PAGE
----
by Jena Webb /

January 2024 /

Chronicles /

Gold has been the motor of colonialism in Latin America for centuries. It began as outright theft by the first Spanish colonizers over 500 years ago, and now, when large companies operate mines, it is often dubbed “development.” In a global economy where a gram of gold is worth more than $60 USD, small-scale gold mines are proliferating. And in the Amazon, this gold rush is pushing deeper into the rainforest and Indigenous lands. Whether rubber-stamped by governments or shrouded in secrecy by wildcat miners, this gold rush feeds on mercury, a very potent neurotoxic substance, threatening inhabitants of the Amazon and especially Indigenous communities who rely on freshwater fish as a primary source of food. This article gives a quick glimpse of the mercury-related health impacts of small-scale gold mining, an activity that has hugely expanded in the Amazon since the early 2000s.

Illegal small-scale gold mining has been booming over the past years in the Ecuadorian Amazon, leaving behind dramatically damaged and polluted landscapes that will have health repercussions on local Indigenous communities for decades to come

A toxic amalgam

Looking for gold in the Amazon is like trying to find a needle in a haystack – blindfolded. Most of this precious metal is spread thinly throughout sediments and soils as tiny flecks almost invisible to the eye. To solve this scarcity and invisibility problem, miners have found a “gold magnet” that can chemically bind to gold dust, creating an amalgam. This magic lodestone – mercury – is also one of the most toxic substances on Earth, which is why it is strictly controlled under the Minamata convention that Ecuador ratified in 2016. Despite this, it is widely used throughout the Amazon. A scientific study in the Northern Ecuadorian Amazon found that 90% of small-scale miners used mercury.  

Once mercury has been fixed to gold it is burned off (having a lower melting point than gold), releasing large amounts of mercury into the air. The mercury eventually deposits throughout the rainforest adding to the unknown quantities of this toxic substance that are dumped or spilled directly into ecosystems, making “artisanal” and small-scale gold mining the largest source of mercury pollution on Earth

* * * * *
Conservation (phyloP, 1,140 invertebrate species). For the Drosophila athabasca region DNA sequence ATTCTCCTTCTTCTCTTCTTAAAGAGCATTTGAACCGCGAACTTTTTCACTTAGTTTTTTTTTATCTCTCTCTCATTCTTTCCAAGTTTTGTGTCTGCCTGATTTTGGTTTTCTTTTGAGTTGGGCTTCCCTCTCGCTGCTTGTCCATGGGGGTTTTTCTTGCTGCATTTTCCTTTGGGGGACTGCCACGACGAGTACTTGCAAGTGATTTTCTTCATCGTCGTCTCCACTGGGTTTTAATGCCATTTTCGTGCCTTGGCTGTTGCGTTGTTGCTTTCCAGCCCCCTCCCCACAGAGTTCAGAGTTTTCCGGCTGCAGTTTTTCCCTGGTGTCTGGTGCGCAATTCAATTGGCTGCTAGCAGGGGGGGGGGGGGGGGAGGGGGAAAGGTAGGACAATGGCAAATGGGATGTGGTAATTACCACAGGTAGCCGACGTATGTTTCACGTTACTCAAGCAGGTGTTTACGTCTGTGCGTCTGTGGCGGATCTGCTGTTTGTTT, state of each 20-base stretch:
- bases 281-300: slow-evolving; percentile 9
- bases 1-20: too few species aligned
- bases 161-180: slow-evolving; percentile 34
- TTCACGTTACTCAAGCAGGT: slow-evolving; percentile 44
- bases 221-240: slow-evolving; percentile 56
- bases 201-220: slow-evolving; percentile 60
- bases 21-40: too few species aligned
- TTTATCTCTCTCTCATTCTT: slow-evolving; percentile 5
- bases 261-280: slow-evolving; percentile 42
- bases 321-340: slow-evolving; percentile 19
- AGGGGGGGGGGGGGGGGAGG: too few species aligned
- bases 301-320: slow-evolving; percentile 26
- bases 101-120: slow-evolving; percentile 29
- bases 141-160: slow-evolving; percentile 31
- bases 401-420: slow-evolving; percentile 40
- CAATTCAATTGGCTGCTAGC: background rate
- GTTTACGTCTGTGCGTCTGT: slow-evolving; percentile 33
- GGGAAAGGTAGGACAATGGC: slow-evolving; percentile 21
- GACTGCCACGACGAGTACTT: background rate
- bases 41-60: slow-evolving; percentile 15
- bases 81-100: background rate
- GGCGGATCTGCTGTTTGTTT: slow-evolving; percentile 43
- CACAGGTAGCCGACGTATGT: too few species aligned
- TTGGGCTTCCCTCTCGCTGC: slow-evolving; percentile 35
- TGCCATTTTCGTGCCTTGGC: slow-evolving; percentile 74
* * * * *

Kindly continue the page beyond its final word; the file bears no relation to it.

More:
In Latin America, it is estimated that an average of 4.63 grams of mercury are lost for each gram of gold extracted, one of the worst ratios in the world due to the amalgamation process used. A 2020 report by the Ecuadorian Ministry of Environment concluded that at least 40% of gold is obtained through amalgamation. Using this conservative figure, the same report also estimates that 29.6 tons (29,600 kg) of mercury were released into the environment through losses per year. To give an idea of the scale of contamination, 1 gram of mercury, the amount usually contained in an old-fashioned thermometer, is enough to contaminate an 8-hectare (20-acre) lake to unsafe levels, causing mortality and impaired growth, behavior, and reproduction in fish, and representing a risk for people who consume the fish. In Ecuador alone, the amount of mercury released is enough to contaminate 29.6 million lakes of that size.

Gold mining operations on Indigenous lands detected by the A’i Cofan Guard of Sinangoe in 2018. This evidence was later used in the community’s landmark case against gold mining

​​Unfortunately, few studies have tried to quantify these estimates by actually measuring contamination. A study in southern Ecuador qualified the levels of mercury found in the Zamora River basin as “severely contaminated” while a study in the Northern Ecuadorian region of Cascales found that the magnitude of impact was high. Another study in the Tena region of the Northern Ecuadorian Amazon found that metal levels, including mercury, were 100 to 1000 times higher near small-scale mining than at sites farther removed and that most samples were above maximum permissible limits. 

Health impacts of mercury used for gold mining

Extensive studies on the health impacts of mercury have been carried out, as this indestructible heavy metal is considered one of the most toxic substances on earth. Its main target is the brain and the nervous system, especially of fetuses and children, but it also affects the kidneys and the immune system. The well-known character, the mad hatter from Alice and Wonderland, is based on the fact that hat makers used mercury in poorly ventilated rooms to stiffen felt. This exposure impacted their brains, and their subsequent behavior was deemed madness. Mercury bioaccumulates in aquatic food chains, reaching highly toxic levels in top predators, such as the large catfish. For fish-reliant Indigenous populations of the Amazon rainforest, this is especially problematic. A new study published in January 2024 revealed patterns of heavy metal accumulation in fish from the Napo and Pastaza river basins in Ecuador, including the Aguarico, Cuyabeno and Bobonaza rivers, home to hundreds of Indigenous communities.